Can You Be Arrested Without Evidence?

handcuffs-1078871_640The American criminal justice system can be complex and difficult to understand for anybody who has not studied it. Though our sense of fairness may tell us that we cannot be arrested for a crime unless there is proof that we actually committed it, that is not the way that things work. The procedures that the police are required to follow in order to place you under arrest only require that you are suspected of having committed a crime. Evidence comes later.  If you have been arrested for a crime, you need experienced and knowledgeable legal help as quickly as possible. Richard M. Josselson is a compassionate and dedicated criminal defense attorney who has worked for four decades to protect the rights of those who have been charged with crimes in South Jersey. Contact our law office today to make sure that you have a strong and competent advocate working on your side.

Many people misunderstand what the police need in order to place them under arrest. They watch television crime shows and that makes them think that the police need proof that you have committed a crime in order to place them under arrest. In truth, what the police need is known as “probable cause”, and this is a term that can be loosely interpreted.  An arrest can be made with a warrant from a judge, who will decide whether probable cause exists for the arresting officer to pursue a suspect, or without a warrant if the police indicate that they have probable cause. In the latter case, the person who has been arrested needs to be brought before a judge within 48 hours in order for the police to justify the arrest.  If the judge agrees, then the person can continue to be held.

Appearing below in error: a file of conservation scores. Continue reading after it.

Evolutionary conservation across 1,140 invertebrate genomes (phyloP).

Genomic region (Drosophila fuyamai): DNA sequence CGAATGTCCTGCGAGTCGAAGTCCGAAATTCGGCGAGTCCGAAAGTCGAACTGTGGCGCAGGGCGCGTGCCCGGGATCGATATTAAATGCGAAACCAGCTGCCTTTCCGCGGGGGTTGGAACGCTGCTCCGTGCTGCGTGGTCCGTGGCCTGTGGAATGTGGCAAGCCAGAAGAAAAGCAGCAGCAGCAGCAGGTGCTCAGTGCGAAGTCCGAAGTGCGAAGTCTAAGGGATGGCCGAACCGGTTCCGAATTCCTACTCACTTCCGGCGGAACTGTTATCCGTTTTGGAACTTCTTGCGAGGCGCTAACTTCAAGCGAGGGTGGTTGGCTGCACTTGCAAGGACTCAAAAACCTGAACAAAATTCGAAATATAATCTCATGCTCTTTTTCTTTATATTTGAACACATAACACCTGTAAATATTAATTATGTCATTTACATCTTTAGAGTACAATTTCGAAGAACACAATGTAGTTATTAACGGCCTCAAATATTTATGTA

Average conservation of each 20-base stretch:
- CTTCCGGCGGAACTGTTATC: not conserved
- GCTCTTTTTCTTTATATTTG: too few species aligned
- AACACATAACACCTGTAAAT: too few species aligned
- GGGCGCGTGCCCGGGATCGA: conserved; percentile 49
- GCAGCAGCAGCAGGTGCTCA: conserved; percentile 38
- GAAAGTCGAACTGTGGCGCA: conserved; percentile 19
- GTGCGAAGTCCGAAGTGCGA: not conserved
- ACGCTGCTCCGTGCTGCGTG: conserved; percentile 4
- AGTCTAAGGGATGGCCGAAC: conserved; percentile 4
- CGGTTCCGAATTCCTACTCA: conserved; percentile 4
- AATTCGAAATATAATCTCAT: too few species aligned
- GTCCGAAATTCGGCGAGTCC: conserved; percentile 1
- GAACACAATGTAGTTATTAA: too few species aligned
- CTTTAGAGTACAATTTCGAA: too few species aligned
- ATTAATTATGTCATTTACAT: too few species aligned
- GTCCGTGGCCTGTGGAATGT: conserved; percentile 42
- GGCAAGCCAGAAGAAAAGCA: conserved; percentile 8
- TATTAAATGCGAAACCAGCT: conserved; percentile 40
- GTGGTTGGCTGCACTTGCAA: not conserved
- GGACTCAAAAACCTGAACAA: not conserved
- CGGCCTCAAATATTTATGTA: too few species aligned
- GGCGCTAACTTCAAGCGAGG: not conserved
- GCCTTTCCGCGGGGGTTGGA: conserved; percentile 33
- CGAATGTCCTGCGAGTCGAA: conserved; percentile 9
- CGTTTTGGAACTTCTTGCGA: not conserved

Evidence of guilt is only formally presented at the time of a trial, though there are a number of steps between an arrest and the trial that provide an experienced criminal defense attorney with the opportunity to get the charges against you dropped. Once a person is arrested the prosecutor’s office needs to make a case before the grand jury as to whether there is good enough reason for the accused person to be indicted and held for trial. Again, this part of the process does not require that firm evidence that proves a case beyond a reasonable doubt be presented – it is only enough for the process to continue but it does provide a knowledgeable attorney with a chance to convince both the prosecution and a grand jury that there is not good enough reason to continue.

It is an unfortunate fact of life that a person can be arrested without evidence. If that happens to you, the results can be upsetting, and can include having to miss work or appointments, having their vehicle seized, or other inconveniences and disturbances. The best way to minimize the impact on your life and to protect yourself from further problems is to have a strong legal advocate working on your behalf to get the charges against you dropped. Call the Law Office of Richard M. Josselson today to learn more about how we can help.

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